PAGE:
Ballet Review: Joburg Ballet – Cinderella: Compact Classic, Or A Fairytale Focused

December 15, 2018

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Joburg Ballet: Cinderella / Artistic Director: Iain MacDonald / The Teatro at Montecasino, Fourways, Johannesburg


Joburg Ballet, to live up to its company name, needs to reach audiences all around the city, something they manage to some degree with their development programmes in Alexandra and elsewhere while still staging their productions at the Joburg Theatre in Braamfontein, their base as designated by long-standing deals with sponsors including the City of Joburg and others.

Runs like ths one at the Teatro, far to the north of Braamfontein and more easily in reach for audiences from a range of suburbs in the north of Johannesburg as well as ballet fans from Pretoria, offer an opportunity to grow the audience for local ballet talent (as opposed to the occasional Russian or other international touring production) and for the Joburg Ballet company to perform for a crowd comprised less of their stalwart followers – a large and loyal group – than is the case at their home base.

It’s not only in the stalls that the difference is felt. The Mandela stage at the Joburg Theatre is a cavernous space where the depth adds scale, but often at the expense of intimacy. Designer Andrew Botha’s set looked great when this version of Cinderella – featuring choreography from Iain MacDonald – was last put on at the Joburg Theatre in 2016. But it looks considerably better in the Teatro – the colours are more striking, the detail more evident – where the layers are positioned closer together and, rather than looking cluttered, the ballrooms and dusty kitchens feel more to scale and realistic.

This leaves the company with less space in which to dance, but though that is a challenge for the the artists, it increases the clarity with which the performers’ faces, and the expressions with which they guide viewers through the narrative, can be seen. MacDonald’s choreography feels punchier and more vibrant in this setting, too, the movements he requires perhaps more focused in a smaller space.

The opening night cast set a high bar for the run, with the ensemble pieces including a number of soloists and senior soloists alongside the corps de ballet and so mixing experience and flair with enthusiasm and vigour. Principal dancer Shannon Glover is generally as strong an actress as she is a dancer, and she continues in that vein as the title character, clearly wearing her hurt, joy, hope and concern on her face as the famous fairytale plays out. She never allows her concentration to dip, either, with the final pas de deux probably the most challenging choreography of the whole show and Glover, along with Ruan Galdino – an excellent partner and not thrown at all by the large number of strength elements packed into a that concluding segment.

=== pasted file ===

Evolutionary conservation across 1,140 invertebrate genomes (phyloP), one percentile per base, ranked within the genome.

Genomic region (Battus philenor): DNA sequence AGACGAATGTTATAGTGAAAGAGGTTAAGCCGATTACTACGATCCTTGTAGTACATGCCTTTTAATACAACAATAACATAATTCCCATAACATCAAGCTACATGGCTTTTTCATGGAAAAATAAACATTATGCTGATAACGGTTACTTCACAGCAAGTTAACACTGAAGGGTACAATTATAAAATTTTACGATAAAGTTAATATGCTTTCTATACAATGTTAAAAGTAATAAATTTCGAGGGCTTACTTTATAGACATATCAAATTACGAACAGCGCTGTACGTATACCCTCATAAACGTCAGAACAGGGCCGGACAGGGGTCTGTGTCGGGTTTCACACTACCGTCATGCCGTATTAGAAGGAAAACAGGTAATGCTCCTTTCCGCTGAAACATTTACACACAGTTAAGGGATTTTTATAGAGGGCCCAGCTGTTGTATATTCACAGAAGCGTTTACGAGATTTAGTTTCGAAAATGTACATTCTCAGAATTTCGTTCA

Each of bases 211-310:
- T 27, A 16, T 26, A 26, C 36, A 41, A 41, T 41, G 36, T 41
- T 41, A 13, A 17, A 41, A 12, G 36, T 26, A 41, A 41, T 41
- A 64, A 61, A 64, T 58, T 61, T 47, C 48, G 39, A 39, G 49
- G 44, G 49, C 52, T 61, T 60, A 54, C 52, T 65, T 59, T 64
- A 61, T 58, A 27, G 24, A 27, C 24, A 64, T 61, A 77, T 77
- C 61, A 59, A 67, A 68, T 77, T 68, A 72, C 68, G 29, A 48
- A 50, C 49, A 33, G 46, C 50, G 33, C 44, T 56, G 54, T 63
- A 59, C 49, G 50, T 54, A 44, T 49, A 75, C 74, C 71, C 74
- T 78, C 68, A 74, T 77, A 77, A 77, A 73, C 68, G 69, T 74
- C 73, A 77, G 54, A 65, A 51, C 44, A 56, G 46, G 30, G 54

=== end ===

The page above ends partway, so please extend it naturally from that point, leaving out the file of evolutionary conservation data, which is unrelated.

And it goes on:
Claudia Monja looks stately and sophisticated as the Fairy Godmother, with the same adjectives applying to Kitty Phetla as Cinderella’s stepmother, though she adds a sneering disdain to her character that makes the woman very difficult to like – as it should be, in the context.

As the ugly stepsisters, arguably the plum roles in the piece, Keke Chele (as Carla) and Chase Bosch (as Carla) steal every scene they’re in, going waaaaay over the top in their first scene and steadily building from there. Bosch in particular is outstanding, hamming it up with the same intensity and control that Sacha Baron Cohen puts into Borat.

The relatively compact context of this production is balanced by the simplicity of the version of the Cinderella story that is told: her family goes shopping; the Prince’s father sets up a ball to try and connect his son with a suitable match; the stepmother and sisters return home to receive their invitations and Cinderella becomes aware that there may be a magical way out of her situation. Act One, done. Act Two: the ball happens; Cinderella loses her slipper; the Prince travels the kingdom to find his mystery lady and there is a happy ending at the wedding. It’s simple and lean, and there’s no room for the audience’s attention to wander or wane.

Trimmed, tweaked and tightly controlled, this is the best version of Joburg Ballet’s Cinderella that has yet been staged.[/vc_column_text][/vc_column][vc_column width=”1/4″][vc_widget_sidebar sidebar_id=”default_sidebar”][/vc_column][/vc_row]